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James Hyerczyk
Weekly October WTI Crude Oil

Analysis and Recommendations:  Uncertain global growth and higher production drove October crude oil futures into its lowest close in six years. 

Last week, the U.S. Energy Information Administration (EIA) said crude oil inventories fell by 1.68 million barrels to 453.6 million barrels. Analysts were looking for a decline of 1.9 million barrels. The EIA also said total gasoline inventories fell by 1.3 million barrels while distillate fuel inventories rose by 3 million barrels. Analyst estimates called by a 1.6 million barrel decline in gasoline stocks and a 600,000 barrel rise in distillate stocks. 

That was the short-term outlook for the week. The EIA also contributed to the weakness after it issued a new outlook for the rest of 2015 and 2016. 

Early last week, the EIA set in motion another round of selling pressure when it lowered this year’s and next year’s crude oil forecast. In its monthly Short-Term Energy Outlook, it dropped its 2015 benchmark crude oil price $6 to $45 per barrel and its 2016 estimate $8 to $54. 

According to the EIA, “The recent price declines reflect concerns about lower economic growth in emerging markets, expectations of higher oil exports from Iran, and continuing actual and expected growth in global inventories”. 

Also contributing to last week’s weakness which drove prices to their lowest levels since the 2009 financial crisis, were growing global production and economic trouble in China and Greece. 

Contributing to the global glut was increased production from Saudi Arabia, which increased output to a record 10.24 million barrels per day in the second quarter 2015, up 470,000 barrels per day from the first quarter and 740,000 barrels per day in the same quarter last year.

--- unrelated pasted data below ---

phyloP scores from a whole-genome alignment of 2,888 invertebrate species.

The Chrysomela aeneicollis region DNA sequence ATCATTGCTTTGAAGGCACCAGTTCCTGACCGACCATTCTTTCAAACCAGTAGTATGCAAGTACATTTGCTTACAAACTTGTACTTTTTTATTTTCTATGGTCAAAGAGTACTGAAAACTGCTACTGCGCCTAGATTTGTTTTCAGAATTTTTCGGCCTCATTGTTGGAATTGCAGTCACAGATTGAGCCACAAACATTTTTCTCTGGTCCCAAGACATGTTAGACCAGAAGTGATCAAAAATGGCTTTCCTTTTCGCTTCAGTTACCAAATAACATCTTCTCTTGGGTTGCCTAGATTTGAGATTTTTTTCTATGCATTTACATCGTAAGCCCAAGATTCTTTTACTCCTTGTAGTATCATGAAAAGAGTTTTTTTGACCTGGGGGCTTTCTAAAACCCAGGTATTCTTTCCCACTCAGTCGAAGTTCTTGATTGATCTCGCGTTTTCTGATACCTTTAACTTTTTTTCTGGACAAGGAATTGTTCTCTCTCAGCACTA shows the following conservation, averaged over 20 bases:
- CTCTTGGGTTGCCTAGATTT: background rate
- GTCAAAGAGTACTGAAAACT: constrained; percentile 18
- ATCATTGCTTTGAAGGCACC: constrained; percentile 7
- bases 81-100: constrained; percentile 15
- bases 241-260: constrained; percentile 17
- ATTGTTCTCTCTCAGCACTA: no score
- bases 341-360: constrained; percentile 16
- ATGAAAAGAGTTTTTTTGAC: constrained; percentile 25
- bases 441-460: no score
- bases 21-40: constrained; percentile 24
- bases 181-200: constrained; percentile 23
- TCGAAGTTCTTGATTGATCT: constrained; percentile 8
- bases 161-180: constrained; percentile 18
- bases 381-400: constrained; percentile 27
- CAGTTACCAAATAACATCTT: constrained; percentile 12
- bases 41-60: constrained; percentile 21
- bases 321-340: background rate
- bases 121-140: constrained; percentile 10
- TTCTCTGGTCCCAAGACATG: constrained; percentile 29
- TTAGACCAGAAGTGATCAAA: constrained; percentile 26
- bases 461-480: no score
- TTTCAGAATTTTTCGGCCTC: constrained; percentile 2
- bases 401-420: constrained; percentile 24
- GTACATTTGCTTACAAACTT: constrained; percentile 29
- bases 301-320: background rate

Concerns about increased production from Iraq also proved to be valid after the OPEC member reported a rise in production to nearly 4 million barrels per day from 3.33 million per day in the second quarter of last year. 

In its monthly report, the EIA also estimated that domestic oil production declined by 100,000 barrels per day in July compared with June. It also expects U.S. production to continue to decline through mid-2016 before it resumes growing in late 2016. 

This year’s cuts in U.S. production have been more than offset by increased international production, which is the primary reason why prices have been falling. The EIA confirmed this in its report when it said, “Global liquids production continues to outpace consumption”. 

Unless there is dramatic shift in the fundamentals, crude oil prices are expected to continue to weaken this week. If there is a rally it is likely to be short-covering due to oversold technical conditions or position-squaring and profit-taking by the commodity funds. Any substantial surprise in this week’s EIA inventories report could also give short-sellers an excuse to pare positions. 

FxEmpire provides in-depth analysis for each currency and commodity we review. Fundamental analysis is provided in three components. We provide a detailed monthly analysis and forecast at the beginning of each month. Then we provide more recent analysis and information in our weekly reports and we provide daily updates and outlooks. 

Weekly October WTI Crude Oil


This Week in Petroleum
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